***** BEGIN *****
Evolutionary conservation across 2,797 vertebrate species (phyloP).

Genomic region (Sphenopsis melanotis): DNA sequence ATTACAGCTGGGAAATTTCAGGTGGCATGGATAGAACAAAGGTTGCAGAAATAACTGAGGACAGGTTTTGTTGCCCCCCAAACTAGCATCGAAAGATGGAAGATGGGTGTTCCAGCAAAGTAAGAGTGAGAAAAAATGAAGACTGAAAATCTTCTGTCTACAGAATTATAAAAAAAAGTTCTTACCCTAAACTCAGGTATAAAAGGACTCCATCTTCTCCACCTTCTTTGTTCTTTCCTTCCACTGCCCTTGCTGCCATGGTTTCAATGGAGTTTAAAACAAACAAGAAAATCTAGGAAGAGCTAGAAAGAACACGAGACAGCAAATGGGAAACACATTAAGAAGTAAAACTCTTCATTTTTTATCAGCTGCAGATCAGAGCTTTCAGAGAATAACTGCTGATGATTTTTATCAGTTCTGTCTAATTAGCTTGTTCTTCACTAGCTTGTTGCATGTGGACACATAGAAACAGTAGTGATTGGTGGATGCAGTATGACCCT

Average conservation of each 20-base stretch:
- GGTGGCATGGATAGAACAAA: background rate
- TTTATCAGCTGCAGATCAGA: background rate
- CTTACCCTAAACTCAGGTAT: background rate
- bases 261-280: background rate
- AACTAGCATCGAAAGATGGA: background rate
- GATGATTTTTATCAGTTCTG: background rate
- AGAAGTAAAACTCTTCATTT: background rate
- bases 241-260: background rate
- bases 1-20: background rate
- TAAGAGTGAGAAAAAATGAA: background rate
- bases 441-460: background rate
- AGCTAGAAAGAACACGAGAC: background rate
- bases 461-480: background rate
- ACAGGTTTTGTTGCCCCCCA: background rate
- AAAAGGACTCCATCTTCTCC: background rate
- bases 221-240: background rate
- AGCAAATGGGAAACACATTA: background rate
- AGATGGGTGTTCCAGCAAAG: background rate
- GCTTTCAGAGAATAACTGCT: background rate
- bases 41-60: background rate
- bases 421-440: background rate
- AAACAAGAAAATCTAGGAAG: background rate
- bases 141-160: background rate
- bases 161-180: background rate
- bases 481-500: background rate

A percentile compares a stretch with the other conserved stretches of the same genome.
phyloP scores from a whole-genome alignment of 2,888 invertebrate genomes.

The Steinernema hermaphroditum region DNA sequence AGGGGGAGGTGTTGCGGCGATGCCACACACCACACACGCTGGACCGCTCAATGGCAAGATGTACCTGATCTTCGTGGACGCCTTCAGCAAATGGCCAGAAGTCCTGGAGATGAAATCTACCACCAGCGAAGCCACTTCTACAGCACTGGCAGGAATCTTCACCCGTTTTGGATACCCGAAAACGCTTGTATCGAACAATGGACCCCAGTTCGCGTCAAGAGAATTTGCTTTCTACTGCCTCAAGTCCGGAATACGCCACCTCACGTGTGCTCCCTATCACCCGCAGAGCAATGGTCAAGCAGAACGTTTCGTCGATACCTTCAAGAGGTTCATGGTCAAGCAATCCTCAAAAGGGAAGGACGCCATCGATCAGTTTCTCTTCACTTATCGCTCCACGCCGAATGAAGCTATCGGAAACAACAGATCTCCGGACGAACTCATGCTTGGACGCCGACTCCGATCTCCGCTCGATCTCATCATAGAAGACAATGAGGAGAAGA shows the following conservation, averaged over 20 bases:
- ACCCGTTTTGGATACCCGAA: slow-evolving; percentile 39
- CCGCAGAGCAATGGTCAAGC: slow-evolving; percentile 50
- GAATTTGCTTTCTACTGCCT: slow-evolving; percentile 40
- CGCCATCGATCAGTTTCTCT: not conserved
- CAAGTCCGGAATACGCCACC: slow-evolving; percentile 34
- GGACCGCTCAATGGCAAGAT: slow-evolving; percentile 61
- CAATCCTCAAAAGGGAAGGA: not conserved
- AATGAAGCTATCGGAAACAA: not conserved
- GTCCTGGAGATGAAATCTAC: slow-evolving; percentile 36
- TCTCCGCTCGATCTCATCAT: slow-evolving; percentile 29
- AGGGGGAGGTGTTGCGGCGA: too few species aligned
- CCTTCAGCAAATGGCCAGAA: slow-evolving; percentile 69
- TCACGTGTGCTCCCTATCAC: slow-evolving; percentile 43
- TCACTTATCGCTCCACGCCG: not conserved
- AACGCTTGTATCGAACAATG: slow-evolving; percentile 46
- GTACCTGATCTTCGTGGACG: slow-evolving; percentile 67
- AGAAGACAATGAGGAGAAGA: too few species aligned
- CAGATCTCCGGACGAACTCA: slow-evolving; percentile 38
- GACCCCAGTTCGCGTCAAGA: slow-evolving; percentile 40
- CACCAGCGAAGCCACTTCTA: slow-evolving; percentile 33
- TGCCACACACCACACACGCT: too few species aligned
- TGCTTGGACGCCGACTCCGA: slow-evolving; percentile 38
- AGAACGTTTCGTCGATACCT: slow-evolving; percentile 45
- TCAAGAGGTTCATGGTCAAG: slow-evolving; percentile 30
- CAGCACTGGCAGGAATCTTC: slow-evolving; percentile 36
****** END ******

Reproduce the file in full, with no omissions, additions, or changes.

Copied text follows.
Evolutionary conservation across 2,797 vertebrate species (phyloP).

Genomic region (Sphenopsis melanotis): DNA sequence ATTACAGCTGGGAAATTTCAGGTGGCATGGATAGAACAAAGGTTGCAGAAATAACTGAGGACAGGTTTTGTTGCCCCCCAAACTAGCATCGAAAGATGGAAGATGGGTGTTCCAGCAAAGTAAGAGTGAGAAAAAATGAAGACTGAAAATCTTCTGTCTACAGAATTATAAAAAAAAGTTCTTACCCTAAACTCAGGTATAAAAGGACTCCATCTTCTCCACCTTCTTTGTTCTTTCCTTCCACTGCCCTTGCTGCCATGGTTTCAATGGAGTTTAAAACAAACAAGAAAATCTAGGAAGAGCTAGAAAGAACACGAGACAGCAAATGGGAAACACATTAAGAAGTAAAACTCTTCATTTTTTATCAGCTGCAGATCAGAGCTTTCAGAGAATAACTGCTGATGATTTTTATCAGTTCTGTCTAATTAGCTTGTTCTTCACTAGCTTGTTGCATGTGGACACATAGAAACAGTAGTGATTGGTGGATGCAGTATGACCCT

Average conservation of each 20-base stretch:
- GGTGGCATGGATAGAACAAA: background rate
- TTTATCAGCTGCAGATCAGA: background rate
- CTTACCCTAAACTCAGGTAT: background rate
- bases 261-280: background rate
- AACTAGCATCGAAAGATGGA: background rate
- GATGATTTTTATCAGTTCTG: background rate
- AGAAGTAAAACTCTTCATTT: background rate
- bases 241-260: background rate
- bases 1-20: background rate
- TAAGAGTGAGAAAAAATGAA: background rate
- bases 441-460: background rate
- AGCTAGAAAGAACACGAGAC: background rate
- bases 461-480: background rate
- ACAGGTTTTGTTGCCCCCCA: background rate
- AAAAGGACTCCATCTTCTCC: background rate
- bases 221-240: background rate
- AGCAAATGGGAAACACATTA: background rate
- AGATGGGTGTTCCAGCAAAG: background rate
- GCTTTCAGAGAATAACTGCT: background rate
- bases 41-60: background rate
- bases 421-440: background rate
- AAACAAGAAAATCTAGGAAG: background rate
- bases 141-160: background rate
- bases 161-180: background rate
- bases 481-500: background rate

A percentile compares a stretch with the other conserved stretches of the same genome.
phyloP scores from a whole-genome alignment of 2,888 invertebrate genomes.

The Steinernema hermaphroditum region DNA sequence AGGGGGAGGTGTTGCGGCGATGCCACACACCACACACGCTGGACCGCTCAATGGCAAGATGTACCTGATCTTCGTGGACGCCTTCAGCAAATGGCCAGAAGTCCTGGAGATGAAATCTACCACCAGCGAAGCCACTTCTACAGCACTGGCAGGAATCTTCACCCGTTTTGGATACCCGAAAACGCTTGTATCGAACAATGGACCCCAGTTCGCGTCAAGAGAATTTGCTTTCTACTGCCTCAAGTCCGGAATACGCCACCTCACGTGTGCTCCCTATCACCCGCAGAGCAATGGTCAAGCAGAACGTTTCGTCGATACCTTCAAGAGGTTCATGGTCAAGCAATCCTCAAAAGGGAAGGACGCCATCGATCAGTTTCTCTTCACTTATCGCTCCACGCCGAATGAAGCTATCGGAAACAACAGATCTCCGGACGAACTCATGCTTGGACGCCGACTCCGATCTCCGCTCGATCTCATCATAGAAGACAATGAGGAGAAGA shows the following conservation, averaged over 20 bases:
- ACCCGTTTTGGATACCCGAA: slow-evolving; percentile 39
- CCGCAGAGCAATGGTCAAGC: slow-evolving; percentile 50
- GAATTTGCTTTCTACTGCCT: slow-evolving; percentile 40
- CGCCATCGATCAGTTTCTCT: not conserved
- CAAGTCCGGAATACGCCACC: slow-evolving; percentile 34
- GGACCGCTCAATGGCAAGAT: slow-evolving; percentile 61
- CAATCCTCAAAAGGGAAGGA: not conserved
- AATGAAGCTATCGGAAACAA: not conserved
- GTCCTGGAGATGAAATCTAC: slow-evolving; percentile 36
- TCTCCGCTCGATCTCATCAT: slow-evolving; percentile 29
- AGGGGGAGGTGTTGCGGCGA: too few species aligned
- CCTTCAGCAAATGGCCAGAA: slow-evolving; percentile 69
- TCACGTGTGCTCCCTATCAC: slow-evolving; percentile 43
- TCACTTATCGCTCCACGCCG: not conserved
- AACGCTTGTATCGAACAATG: slow-evolving; percentile 46
- GTACCTGATCTTCGTGGACG: slow-evolving; percentile 67
- AGAAGACAATGAGGAGAAGA: too few species aligned
- CAGATCTCCGGACGAACTCA: slow-evolving; percentile 38
- GACCCCAGTTCGCGTCAAGA: slow-evolving; percentile 40
- CACCAGCGAAGCCACTTCTA: slow-evolving; percentile 33
- TGCCACACACCACACACGCT: too few species aligned
- TGCTTGGACGCCGACTCCGA: slow-evolving; percentile 38
- AGAACGTTTCGTCGATACCT: slow-evolving; percentile 45
- TCAAGAGGTTCATGGTCAAG: slow-evolving; percentile 30
- CAGCACTGGCAGGAATCTTC: slow-evolving; percentile 36